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The Right Time to Write By Becky Martinez

Recently at a class reunion I was asked if I was asked by old classmates about my writing – how I could continue to find time to write new fiction books and how I could ever continue to come up with story ideas and new characters. My immediate response was that I am always working on something in the writing field. As I sat and talked to everyone that afternoon, I started thinking about that question on the “right” time to write. As aspiring writers, the process should always be ongoing.  Even as I sat there conversing with people, I was getting ideas simply by listening to what those around me were discussing – from memories of the past to current events. It hit me — there is no right time to write. As writers, we should always keep our minds open to new ideas, whether it is what we are seeing, an idea that might be formulating or in conversations we might be hearing or having.

How does that work?

Actually, when I’ve considered story ideas, I often say there are three ways to go from just a simple conversation to a story idea. Who? Why? and What if?

As a news producer, I once worked with a savvy general assignment reporter who came to work every day knowing he was probably going to be assigned an early story or some event prescribed by our assignment editor UNLESS he could come up with a better idea. As a result, he usually tried to come up with his own ideas.  That means having to have a new story idea every morning. Because those morning stories were often meetings or a follow up from something that happened the day or previous night, he wanted to cover his own ideas. He preferred working on something that caught his interests, so he invariably came in, picked up the newspaper and looked for something more intriguing than a meeting, or he looked for some strange little thing he saw on the way into work. (since we were working in Hollywood, that wasn’t usually too hard to find).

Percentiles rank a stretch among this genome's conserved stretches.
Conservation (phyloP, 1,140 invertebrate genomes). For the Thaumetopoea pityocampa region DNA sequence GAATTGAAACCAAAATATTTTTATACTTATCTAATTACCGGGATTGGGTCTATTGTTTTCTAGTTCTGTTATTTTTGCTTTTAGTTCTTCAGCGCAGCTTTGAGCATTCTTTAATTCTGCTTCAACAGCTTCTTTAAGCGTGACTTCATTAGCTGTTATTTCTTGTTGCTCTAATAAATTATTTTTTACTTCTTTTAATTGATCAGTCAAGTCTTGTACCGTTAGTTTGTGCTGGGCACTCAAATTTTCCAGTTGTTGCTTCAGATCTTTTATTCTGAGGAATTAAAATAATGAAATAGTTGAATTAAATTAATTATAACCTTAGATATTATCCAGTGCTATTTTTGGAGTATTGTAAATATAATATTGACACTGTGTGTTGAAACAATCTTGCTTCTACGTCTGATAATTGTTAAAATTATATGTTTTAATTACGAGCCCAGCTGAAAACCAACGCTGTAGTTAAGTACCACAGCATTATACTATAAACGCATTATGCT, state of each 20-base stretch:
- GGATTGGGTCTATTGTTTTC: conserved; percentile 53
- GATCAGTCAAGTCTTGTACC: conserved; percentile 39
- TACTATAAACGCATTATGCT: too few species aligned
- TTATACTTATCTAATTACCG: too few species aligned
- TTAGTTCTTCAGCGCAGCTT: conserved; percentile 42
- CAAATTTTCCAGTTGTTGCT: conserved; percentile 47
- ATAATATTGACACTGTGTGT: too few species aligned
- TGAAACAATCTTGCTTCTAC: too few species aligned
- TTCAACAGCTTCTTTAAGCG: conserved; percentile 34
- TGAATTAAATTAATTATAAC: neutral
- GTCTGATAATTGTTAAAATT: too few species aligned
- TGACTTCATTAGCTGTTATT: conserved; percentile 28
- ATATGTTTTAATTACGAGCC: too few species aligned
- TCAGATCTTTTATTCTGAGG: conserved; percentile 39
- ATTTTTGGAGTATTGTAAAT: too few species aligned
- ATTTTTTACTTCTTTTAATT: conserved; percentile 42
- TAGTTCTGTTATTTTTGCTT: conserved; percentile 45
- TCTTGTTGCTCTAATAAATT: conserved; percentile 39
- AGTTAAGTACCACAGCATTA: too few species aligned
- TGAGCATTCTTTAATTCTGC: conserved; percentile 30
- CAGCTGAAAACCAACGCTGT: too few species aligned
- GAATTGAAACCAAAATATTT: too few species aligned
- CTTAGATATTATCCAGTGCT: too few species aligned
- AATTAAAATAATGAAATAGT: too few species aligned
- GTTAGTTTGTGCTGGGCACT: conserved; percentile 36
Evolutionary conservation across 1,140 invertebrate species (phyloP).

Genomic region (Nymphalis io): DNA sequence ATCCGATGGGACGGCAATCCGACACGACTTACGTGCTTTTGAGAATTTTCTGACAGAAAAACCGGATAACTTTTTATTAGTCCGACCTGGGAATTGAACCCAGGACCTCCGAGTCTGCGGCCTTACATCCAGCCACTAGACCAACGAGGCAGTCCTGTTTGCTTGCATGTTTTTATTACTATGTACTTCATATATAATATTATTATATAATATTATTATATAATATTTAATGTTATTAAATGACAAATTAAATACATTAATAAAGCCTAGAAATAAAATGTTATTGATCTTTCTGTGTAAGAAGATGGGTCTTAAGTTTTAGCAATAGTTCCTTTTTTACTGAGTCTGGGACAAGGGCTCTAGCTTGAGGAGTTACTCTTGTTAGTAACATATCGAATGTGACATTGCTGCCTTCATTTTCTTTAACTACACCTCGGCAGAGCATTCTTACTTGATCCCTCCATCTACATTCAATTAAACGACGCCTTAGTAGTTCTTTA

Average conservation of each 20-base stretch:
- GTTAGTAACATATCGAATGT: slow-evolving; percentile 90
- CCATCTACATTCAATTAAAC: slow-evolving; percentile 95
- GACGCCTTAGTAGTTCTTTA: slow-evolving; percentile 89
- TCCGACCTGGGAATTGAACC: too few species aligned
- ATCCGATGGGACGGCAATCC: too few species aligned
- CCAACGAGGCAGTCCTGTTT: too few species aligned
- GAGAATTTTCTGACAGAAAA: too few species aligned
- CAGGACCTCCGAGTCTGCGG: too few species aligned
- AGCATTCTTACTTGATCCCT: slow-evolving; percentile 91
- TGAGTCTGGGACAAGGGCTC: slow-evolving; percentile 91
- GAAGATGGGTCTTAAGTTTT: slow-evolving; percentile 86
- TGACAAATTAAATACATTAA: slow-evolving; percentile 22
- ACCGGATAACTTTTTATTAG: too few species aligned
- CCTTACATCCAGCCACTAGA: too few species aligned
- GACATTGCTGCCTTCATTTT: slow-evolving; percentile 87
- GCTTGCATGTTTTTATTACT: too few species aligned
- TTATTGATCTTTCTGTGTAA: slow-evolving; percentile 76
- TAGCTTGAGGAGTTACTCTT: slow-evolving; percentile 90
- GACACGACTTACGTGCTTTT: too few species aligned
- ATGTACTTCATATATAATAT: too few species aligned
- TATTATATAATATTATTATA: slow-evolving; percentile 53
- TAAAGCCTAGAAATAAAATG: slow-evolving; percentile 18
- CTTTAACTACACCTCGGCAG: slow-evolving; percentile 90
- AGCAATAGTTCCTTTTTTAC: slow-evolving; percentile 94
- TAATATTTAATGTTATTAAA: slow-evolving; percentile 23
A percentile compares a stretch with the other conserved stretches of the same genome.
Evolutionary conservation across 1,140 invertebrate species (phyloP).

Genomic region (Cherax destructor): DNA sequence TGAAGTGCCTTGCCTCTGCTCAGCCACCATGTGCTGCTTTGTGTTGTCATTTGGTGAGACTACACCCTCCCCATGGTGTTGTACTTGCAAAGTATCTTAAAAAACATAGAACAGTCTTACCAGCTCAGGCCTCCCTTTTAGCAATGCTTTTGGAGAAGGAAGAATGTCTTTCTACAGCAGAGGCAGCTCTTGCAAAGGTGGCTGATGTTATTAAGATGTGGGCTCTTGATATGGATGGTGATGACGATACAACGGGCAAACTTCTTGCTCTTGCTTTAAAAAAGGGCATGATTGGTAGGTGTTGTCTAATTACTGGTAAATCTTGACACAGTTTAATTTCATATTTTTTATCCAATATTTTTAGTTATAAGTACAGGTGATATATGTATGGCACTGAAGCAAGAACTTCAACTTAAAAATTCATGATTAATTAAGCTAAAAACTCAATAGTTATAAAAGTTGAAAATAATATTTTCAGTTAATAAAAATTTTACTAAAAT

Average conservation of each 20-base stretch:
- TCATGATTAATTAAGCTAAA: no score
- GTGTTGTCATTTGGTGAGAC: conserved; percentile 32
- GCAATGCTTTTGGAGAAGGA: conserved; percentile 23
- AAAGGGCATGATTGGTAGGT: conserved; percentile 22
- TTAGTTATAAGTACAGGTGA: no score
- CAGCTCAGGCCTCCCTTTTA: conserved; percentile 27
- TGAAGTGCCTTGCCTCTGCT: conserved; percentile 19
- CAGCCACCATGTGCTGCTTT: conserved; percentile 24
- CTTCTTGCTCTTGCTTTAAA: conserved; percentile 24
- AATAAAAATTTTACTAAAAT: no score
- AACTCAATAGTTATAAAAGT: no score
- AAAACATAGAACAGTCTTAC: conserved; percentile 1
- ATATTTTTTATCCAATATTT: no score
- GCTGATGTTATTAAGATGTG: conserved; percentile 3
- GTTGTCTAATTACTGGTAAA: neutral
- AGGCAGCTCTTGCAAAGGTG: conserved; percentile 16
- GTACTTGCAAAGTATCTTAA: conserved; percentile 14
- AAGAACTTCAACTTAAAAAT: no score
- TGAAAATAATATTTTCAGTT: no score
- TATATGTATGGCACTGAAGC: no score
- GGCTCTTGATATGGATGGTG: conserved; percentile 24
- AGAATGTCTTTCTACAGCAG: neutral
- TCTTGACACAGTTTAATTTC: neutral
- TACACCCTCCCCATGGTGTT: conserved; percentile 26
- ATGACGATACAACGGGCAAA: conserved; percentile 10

What I witnessed was that he often started his search with that question “why?”

Why did this seemingly simple event he saw in the paper happen, or why was that little old lady who normally sold maps down on the corner suddenly missing, or why was this person arrested?  He then looked for ways to go to the heart of the matter  – the “who” or the people involved and their personal story, the “why” or what made this event happen and then if that didn’t get him the story, he turned to the “what if” a certain event happened instead.

I’ve often heard writers talk about formulating ideas, and from them I hear much the same sort of questions – the who – our characters  who are at the base of any good story, the why of their motivations and finally the what if – or the event that changes their lives and sends them off into their own personal stories that we are telling in our books.

Best selling author Harlan Coben often says he uses the “what if” approach

and it’s one of the reasons I always enjoy what he calls his “urban thrillers.” He fills them with ordinary people who suddenly run into a scary “what if” that totally changes the lives of his characters and draws the readers into a world that could be very much like their own, but with much more threatening circumstances. Stephen King does that as well, with his simple towns or locations and characters that might be the person next door until strange events start occurring to them, like scary clowns coming out of the sewer (from his It book for which he has now written a sequel).